Leapdragon 2016 - Aron Hsiao Was Here

INTP.  §

© sveta / Fotolia

I probably won’t take this course because right now in life, post-divorce, who’s got $195 to throw out speculatively?

At the same time, I have to say that Penelope Trunk’s marketing copy here (regardless of whoever actually wrote it) is compelling and hilarious to me as an INTP, because it rings so true.

“INTPs are known for their brilliant theories and unrelenting logic—in fact, they are considered the most logically precise of all the personality types. This means you need to be able to recognize illogical types before they can get near you… This session will also help you target the people who will enhance your life. Who will be fun to debate? Who will be a good sounding board… Look, you’re not going to ever have enough information to make a decision. Which is fine with you, of course, because closure is not your sweet spot. Fortunately, decision makers love you because you help them make better decisions.”

And also:

“Did you know people think you’re crazy? Yes. They do. They think you don’t understand how the world works even as you ask more questions than anyone to understand how the world works.”

(I don’t know if there has ever been a better summary of life as an INTP. Everyone thinks you don’t understand anything, that you’re confused and emotional, that you are making difficulties, even as you know empirically that they actually don’t understand 10 percent of what you do about a situation, that actually it’s they who are confused and emotional, and that their lack of mental discipline and and detailed knowledge is why they can’t see the difficulties and quite literally don’t understand and are misconstruing, due to ignorance and sloppy thinking, everything you’re saying.)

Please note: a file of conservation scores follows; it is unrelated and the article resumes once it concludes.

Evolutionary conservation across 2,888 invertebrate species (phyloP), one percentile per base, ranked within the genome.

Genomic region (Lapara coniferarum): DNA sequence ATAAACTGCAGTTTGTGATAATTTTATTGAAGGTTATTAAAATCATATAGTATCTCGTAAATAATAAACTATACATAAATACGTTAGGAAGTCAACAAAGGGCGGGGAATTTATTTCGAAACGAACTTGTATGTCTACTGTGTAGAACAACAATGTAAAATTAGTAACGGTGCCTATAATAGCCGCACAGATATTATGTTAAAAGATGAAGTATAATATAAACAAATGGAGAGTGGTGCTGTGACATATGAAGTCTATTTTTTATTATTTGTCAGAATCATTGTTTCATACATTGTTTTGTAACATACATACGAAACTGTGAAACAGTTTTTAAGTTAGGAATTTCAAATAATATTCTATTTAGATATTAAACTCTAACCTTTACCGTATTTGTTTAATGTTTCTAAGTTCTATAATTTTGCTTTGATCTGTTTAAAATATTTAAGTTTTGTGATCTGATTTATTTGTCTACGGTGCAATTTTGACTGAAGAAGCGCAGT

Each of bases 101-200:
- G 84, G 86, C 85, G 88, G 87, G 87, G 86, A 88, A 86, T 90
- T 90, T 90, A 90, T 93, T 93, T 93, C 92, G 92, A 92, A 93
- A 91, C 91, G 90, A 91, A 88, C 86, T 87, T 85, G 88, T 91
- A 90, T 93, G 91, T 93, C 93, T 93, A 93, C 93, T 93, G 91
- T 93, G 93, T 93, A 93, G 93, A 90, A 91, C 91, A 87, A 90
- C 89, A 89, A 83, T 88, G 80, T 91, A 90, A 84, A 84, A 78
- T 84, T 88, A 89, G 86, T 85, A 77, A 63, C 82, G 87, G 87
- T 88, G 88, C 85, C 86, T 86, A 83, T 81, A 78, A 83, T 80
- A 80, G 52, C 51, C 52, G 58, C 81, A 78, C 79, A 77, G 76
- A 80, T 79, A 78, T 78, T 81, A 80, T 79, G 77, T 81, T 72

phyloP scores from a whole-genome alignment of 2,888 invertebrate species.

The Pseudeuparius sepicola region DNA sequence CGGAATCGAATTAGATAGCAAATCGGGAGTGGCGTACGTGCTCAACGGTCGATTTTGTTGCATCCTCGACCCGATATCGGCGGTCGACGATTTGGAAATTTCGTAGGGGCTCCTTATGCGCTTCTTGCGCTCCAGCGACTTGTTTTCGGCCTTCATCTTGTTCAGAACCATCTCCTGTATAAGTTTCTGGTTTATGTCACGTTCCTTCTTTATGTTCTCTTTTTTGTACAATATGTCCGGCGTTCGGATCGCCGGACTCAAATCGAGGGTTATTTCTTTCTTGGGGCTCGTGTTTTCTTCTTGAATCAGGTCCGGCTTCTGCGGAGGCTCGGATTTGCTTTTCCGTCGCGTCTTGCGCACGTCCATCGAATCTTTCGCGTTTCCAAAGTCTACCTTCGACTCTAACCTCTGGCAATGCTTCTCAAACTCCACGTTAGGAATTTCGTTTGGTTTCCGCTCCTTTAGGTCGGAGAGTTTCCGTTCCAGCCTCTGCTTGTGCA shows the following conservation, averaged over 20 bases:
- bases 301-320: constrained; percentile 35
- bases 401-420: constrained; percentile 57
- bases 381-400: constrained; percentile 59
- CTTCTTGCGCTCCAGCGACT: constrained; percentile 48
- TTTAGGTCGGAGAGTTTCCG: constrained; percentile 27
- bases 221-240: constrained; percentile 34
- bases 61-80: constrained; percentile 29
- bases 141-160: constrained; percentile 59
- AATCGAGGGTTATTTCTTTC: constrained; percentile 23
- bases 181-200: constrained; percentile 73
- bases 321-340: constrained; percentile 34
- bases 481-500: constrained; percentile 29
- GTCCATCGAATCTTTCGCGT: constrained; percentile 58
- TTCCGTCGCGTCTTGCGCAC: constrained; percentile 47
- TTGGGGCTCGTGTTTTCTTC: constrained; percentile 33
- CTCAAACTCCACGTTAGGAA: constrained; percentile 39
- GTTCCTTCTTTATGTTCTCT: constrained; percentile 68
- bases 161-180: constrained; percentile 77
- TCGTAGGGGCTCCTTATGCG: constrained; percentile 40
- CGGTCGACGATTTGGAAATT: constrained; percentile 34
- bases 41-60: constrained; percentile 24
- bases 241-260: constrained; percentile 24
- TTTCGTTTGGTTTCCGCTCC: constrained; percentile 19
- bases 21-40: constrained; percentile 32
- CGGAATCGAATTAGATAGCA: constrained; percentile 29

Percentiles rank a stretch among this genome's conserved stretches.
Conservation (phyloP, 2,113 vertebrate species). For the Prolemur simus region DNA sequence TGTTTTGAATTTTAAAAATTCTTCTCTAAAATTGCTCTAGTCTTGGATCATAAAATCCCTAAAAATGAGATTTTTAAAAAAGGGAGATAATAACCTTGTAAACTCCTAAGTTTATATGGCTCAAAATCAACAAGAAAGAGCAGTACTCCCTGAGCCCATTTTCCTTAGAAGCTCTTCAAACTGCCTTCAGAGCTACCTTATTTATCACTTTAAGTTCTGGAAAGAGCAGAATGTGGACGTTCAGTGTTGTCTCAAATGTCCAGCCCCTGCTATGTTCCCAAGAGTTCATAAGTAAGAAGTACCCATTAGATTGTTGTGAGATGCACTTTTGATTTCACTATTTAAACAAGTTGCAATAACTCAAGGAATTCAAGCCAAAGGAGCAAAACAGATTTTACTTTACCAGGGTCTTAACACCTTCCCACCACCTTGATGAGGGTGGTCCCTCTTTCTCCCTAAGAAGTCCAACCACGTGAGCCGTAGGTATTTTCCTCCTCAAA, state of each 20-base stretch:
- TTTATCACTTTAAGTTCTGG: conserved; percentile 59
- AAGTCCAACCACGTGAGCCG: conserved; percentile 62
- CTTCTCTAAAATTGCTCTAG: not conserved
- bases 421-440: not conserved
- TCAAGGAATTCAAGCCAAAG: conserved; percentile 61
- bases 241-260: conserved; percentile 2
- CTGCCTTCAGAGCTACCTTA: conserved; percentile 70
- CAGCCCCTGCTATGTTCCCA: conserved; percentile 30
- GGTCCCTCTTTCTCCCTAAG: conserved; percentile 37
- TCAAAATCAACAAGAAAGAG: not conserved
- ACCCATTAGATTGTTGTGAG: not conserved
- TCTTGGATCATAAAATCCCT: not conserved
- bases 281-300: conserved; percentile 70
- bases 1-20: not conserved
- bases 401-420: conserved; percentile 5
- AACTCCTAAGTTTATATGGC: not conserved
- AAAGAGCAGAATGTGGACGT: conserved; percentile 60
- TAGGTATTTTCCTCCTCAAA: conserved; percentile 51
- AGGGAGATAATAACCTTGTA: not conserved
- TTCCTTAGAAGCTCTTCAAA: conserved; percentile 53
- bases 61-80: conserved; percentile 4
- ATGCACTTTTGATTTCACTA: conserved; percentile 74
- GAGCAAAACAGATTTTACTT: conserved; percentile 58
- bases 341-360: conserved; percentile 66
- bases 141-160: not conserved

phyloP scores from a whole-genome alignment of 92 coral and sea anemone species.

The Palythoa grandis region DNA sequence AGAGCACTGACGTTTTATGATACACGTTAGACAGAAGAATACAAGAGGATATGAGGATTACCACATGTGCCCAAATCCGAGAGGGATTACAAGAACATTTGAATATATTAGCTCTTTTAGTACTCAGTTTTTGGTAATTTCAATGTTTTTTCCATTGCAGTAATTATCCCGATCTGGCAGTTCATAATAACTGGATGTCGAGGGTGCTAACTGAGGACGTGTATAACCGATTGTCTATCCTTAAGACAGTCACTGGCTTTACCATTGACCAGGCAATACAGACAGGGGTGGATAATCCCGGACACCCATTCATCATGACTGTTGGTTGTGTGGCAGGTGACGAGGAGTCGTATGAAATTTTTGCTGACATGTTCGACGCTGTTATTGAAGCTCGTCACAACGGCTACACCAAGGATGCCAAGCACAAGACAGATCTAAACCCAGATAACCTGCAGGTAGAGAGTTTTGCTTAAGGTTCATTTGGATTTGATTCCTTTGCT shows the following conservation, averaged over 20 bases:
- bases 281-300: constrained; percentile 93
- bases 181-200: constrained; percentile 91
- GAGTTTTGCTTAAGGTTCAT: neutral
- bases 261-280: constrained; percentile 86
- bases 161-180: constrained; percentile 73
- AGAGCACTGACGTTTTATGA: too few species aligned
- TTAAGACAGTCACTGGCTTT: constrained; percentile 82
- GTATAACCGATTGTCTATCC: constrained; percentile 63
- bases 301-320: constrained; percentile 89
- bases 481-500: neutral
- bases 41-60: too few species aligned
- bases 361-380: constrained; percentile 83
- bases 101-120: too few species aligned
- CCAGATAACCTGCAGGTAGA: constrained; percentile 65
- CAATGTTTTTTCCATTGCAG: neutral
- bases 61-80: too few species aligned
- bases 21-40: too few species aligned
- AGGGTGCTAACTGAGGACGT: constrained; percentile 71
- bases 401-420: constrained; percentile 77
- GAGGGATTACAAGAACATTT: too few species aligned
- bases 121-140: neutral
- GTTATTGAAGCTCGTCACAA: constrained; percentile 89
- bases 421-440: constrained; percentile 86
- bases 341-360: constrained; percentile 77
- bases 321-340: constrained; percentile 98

And also:

“Most creative thinkers have irregular career trajectories. INTPs are extreme versions of this.”

And from the INTP summary page that doesn’t seem familiar, so may not actually be cribbed from one of the innumerable other MBTI pages:

“INTPs are skilled at analysis, seeing differences and developing categories. As strategists, they map out all feasible events well in advance. They adapt and improvise as means to an end. They solve complex problems, enigmas, and riddles.”

And also:

“Expect INTPs to be skeptical of anything and everything—and yet always willing to explore and improve on whatever exists. While they are open to new ideas, they are skeptical of their validity until logically proven otherwise.”

And also:

“INTPs will not fit snugly into a typical structure. They value independence of thought and action. They need their space—to think, to be free from other people—to work in short bursts of energy… The simple and obvious bores them, and anything they see as trivial or unimportant will be pushed away.”

And also:

“In times of low energy or moments of single-minded concentration, INTPs are aloof and detached in a way that might even offend more relational or extraverted individuals. Emotions tend to be slightly outside their own life space… Strong emotional impulses, which they do not understand, can cause problems for INTPs… INTPs are relatively easygoing, quiet, and amenable to most anything until something violates their principles.”

And also:

“They have great judgement, discretion, and hard-headedness. They also see—and are happy to point out—the downside… INTPs need those around them to be proactive and keep from coming to them with questions. They like arguments and actions to be well thought through and will excel at ensuring this is the case. They value independence of thought and action.”

Gosh, maybe I will take the course. Not sure. Need to make some notes about this and come to a decision. Though, as pointed out above, it’s hard to accumulate “enough information to make a decision… because closure is not sweet spot.”

I know that this is just Trunk cribbing from MBTI, probably with the assistance of copywriters and contractors. But still, this is why I read her website. Nuts as she is, she communicates well and the content that she oversees has a way of cutting to the quick—quickly.

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